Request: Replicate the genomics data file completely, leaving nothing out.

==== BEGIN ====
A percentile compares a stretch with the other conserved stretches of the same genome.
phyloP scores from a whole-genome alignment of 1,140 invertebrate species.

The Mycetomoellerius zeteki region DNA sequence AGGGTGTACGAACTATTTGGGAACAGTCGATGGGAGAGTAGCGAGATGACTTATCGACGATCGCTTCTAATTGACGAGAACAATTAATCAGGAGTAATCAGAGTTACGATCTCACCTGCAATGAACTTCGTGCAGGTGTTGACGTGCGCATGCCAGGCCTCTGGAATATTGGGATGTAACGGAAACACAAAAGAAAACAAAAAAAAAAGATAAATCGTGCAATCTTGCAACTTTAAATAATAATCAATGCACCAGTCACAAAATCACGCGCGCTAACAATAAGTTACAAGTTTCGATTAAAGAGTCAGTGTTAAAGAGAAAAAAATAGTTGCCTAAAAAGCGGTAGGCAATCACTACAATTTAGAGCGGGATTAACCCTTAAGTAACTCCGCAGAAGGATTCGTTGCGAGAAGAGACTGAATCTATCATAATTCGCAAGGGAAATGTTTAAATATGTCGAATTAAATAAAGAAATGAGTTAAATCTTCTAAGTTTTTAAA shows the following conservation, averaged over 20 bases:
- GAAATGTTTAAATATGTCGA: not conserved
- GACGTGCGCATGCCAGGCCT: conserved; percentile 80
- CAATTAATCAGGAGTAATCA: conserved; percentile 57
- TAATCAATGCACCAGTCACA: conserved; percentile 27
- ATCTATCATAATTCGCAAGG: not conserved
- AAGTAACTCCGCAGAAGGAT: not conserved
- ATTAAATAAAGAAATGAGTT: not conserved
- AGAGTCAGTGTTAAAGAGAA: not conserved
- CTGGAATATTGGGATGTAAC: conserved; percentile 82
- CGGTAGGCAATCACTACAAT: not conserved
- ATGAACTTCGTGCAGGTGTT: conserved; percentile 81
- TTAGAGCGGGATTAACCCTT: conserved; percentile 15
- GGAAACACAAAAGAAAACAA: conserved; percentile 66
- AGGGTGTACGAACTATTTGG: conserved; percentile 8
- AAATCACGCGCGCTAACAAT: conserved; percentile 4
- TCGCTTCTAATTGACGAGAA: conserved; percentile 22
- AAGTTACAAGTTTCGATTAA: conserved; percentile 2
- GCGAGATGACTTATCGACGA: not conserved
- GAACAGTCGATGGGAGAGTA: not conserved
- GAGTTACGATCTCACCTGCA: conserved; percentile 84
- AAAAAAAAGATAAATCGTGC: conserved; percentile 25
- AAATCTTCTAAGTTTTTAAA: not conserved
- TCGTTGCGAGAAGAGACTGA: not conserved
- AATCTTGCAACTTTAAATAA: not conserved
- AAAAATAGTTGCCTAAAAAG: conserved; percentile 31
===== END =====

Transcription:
A percentile compares a stretch with the other conserved stretches of the same genome.
phyloP scores from a whole-genome alignment of 1,140 invertebrate species.

The Mycetomoellerius zeteki region DNA sequence AGGGTGTACGAACTATTTGGGAACAGTCGATGGGAGAGTAGCGAGATGACTTATCGACGATCGCTTCTAATTGACGAGAACAATTAATCAGGAGTAATCAGAGTTACGATCTCACCTGCAATGAACTTCGTGCAGGTGTTGACGTGCGCATGCCAGGCCTCTGGAATATTGGGATGTAACGGAAACACAAAAGAAAACAAAAAAAAAAGATAAATCGTGCAATCTTGCAACTTTAAATAATAATCAATGCACCAGTCACAAAATCACGCGCGCTAACAATAAGTTACAAGTTTCGATTAAAGAGTCAGTGTTAAAGAGAAAAAAATAGTTGCCTAAAAAGCGGTAGGCAATCACTACAATTTAGAGCGGGATTAACCCTTAAGTAACTCCGCAGAAGGATTCGTTGCGAGAAGAGACTGAATCTATCATAATTCGCAAGGGAAATGTTTAAATATGTCGAATTAAATAAAGAAATGAGTTAAATCTTCTAAGTTTTTAAA shows the following conservation, averaged over 20 bases:
- GAAATGTTTAAATATGTCGA: not conserved
- GACGTGCGCATGCCAGGCCT: conserved; percentile 80
- CAATTAATCAGGAGTAATCA: conserved; percentile 57
- TAATCAATGCACCAGTCACA: conserved; percentile 27
- ATCTATCATAATTCGCAAGG: not conserved
- AAGTAACTCCGCAGAAGGAT: not conserved
- ATTAAATAAAGAAATGAGTT: not conserved
- AGAGTCAGTGTTAAAGAGAA: not conserved
- CTGGAATATTGGGATGTAAC: conserved; percentile 82
- CGGTAGGCAATCACTACAAT: not conserved
- ATGAACTTCGTGCAGGTGTT: conserved; percentile 81
- TTAGAGCGGGATTAACCCTT: conserved; percentile 15
- GGAAACACAAAAGAAAACAA: conserved; percentile 66
- AGGGTGTACGAACTATTTGG: conserved; percentile 8
- AAATCACGCGCGCTAACAAT: conserved; percentile 4
- TCGCTTCTAATTGACGAGAA: conserved; percentile 22
- AAGTTACAAGTTTCGATTAA: conserved; percentile 2
- GCGAGATGACTTATCGACGA: not conserved
- GAACAGTCGATGGGAGAGTA: not conserved
- GAGTTACGATCTCACCTGCA: conserved; percentile 84
- AAAAAAAAGATAAATCGTGC: conserved; percentile 25
- AAATCTTCTAAGTTTTTAAA: not conserved
- TCGTTGCGAGAAGAGACTGA: not conserved
- AATCTTGCAACTTTAAATAA: not conserved
- AAAAATAGTTGCCTAAAAAG: conserved; percentile 31